Autologous transplantation of mononuclear bone marrow cells in patients with acute myocardial infarction: The effect of the dose of transplanted cells on myocardial function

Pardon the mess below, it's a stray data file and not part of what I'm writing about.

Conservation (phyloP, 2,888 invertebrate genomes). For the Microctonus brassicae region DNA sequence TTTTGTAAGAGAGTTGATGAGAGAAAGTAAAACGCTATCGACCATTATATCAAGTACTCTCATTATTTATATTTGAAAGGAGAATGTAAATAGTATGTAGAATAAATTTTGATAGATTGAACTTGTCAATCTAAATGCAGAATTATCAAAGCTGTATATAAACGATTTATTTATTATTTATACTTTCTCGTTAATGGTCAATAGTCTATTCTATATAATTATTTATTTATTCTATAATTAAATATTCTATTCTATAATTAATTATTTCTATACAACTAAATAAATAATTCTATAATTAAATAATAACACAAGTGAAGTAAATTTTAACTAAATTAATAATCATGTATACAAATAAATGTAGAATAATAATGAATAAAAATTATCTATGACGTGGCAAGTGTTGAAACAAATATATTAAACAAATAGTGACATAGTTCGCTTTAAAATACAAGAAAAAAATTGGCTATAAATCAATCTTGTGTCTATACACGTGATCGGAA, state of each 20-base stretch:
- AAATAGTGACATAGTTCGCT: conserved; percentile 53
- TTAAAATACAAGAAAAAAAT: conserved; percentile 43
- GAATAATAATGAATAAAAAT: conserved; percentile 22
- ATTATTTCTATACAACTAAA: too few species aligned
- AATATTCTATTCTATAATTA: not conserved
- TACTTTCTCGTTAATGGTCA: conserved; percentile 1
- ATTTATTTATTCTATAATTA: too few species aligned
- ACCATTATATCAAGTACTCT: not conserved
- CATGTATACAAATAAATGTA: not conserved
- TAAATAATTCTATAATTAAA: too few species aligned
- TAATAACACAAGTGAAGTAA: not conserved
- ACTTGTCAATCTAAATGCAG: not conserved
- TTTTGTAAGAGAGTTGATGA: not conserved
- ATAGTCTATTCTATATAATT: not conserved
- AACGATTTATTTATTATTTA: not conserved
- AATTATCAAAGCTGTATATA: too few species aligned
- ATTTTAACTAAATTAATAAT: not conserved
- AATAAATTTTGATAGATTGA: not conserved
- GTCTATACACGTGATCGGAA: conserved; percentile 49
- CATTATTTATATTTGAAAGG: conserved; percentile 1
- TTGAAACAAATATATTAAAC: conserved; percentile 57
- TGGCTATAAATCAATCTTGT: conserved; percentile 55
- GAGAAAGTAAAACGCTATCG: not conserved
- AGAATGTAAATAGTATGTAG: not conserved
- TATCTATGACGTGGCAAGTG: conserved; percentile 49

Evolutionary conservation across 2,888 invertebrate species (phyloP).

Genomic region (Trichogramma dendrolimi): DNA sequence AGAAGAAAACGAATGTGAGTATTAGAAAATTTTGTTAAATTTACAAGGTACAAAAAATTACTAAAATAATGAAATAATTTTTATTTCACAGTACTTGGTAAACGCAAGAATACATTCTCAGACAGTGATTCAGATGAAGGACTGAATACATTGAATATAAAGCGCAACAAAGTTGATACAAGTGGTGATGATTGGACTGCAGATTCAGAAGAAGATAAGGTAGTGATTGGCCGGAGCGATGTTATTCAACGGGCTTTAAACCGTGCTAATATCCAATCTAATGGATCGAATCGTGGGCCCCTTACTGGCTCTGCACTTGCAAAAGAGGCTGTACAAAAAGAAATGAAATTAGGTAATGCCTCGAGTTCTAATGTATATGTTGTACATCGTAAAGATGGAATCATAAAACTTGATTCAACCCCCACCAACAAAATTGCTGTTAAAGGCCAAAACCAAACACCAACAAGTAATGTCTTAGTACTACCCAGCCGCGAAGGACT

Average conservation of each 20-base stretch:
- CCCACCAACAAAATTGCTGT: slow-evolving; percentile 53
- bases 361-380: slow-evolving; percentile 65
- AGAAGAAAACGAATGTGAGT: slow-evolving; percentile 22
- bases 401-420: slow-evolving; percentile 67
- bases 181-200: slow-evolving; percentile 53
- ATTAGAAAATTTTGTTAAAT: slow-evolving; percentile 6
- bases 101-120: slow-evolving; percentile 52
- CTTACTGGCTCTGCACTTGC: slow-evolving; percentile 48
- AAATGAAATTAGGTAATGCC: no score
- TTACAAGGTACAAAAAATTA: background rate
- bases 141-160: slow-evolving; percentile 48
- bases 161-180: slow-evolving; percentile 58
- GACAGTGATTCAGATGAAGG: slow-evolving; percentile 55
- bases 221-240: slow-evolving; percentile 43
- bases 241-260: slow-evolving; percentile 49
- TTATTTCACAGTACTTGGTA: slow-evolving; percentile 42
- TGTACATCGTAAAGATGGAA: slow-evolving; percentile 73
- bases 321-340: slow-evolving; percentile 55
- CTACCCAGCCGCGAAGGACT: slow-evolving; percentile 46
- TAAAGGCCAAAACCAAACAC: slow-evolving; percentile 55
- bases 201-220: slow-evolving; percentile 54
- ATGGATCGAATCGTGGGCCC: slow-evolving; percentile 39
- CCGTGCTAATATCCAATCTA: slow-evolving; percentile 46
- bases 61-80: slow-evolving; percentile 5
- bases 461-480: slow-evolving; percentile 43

Despite the reports on successful treatment of acute myocardial infarction using autologous mononuclear bone marrow cell transplantation, many unresolved questions still remain. We studied the impact of the dose of transplanted cells on myocardial function and perfusion. Sixty-six patients with a first acute myocardial infarction were randomized into 3 groups. Two groups were intracoronarily given mononuclear bone marrow cells in either higher (10(8) cells, higher cell dose [HD] group, n = 22) or lower (10(7) cells, lower cell dose [LD] group, n = 22) doses. Twenty-two patients without cell transplantation served as a control (C) group. At 3 months of follow-up, the baseline peak systolic velocities of longitudinal contraction of the infarcted wall of 5.2, 4.5, and 4.3 cm/s in C, LD, and HD groups increased by 0.0, 0.5 (P < .05 vs C group), and 0.9 cm/s (P < .05 vs LD group, P < .01 vs C group), respectively, as demonstrated by Doppler tissue imaging. Baseline left ventricular ejection fractions of 42%, 42%, and 41% in C, LD, and HD groups increased by 2%, 3%, and by 5% (P < .05 vs group C), respectively, as assessed by the gated technetium Tc 99m sestamibi single photon emission computed tomography. Mononuclear bone marrow cell transplantation improves regional myocardial function of the infarcted wall in a dose-dependent manner.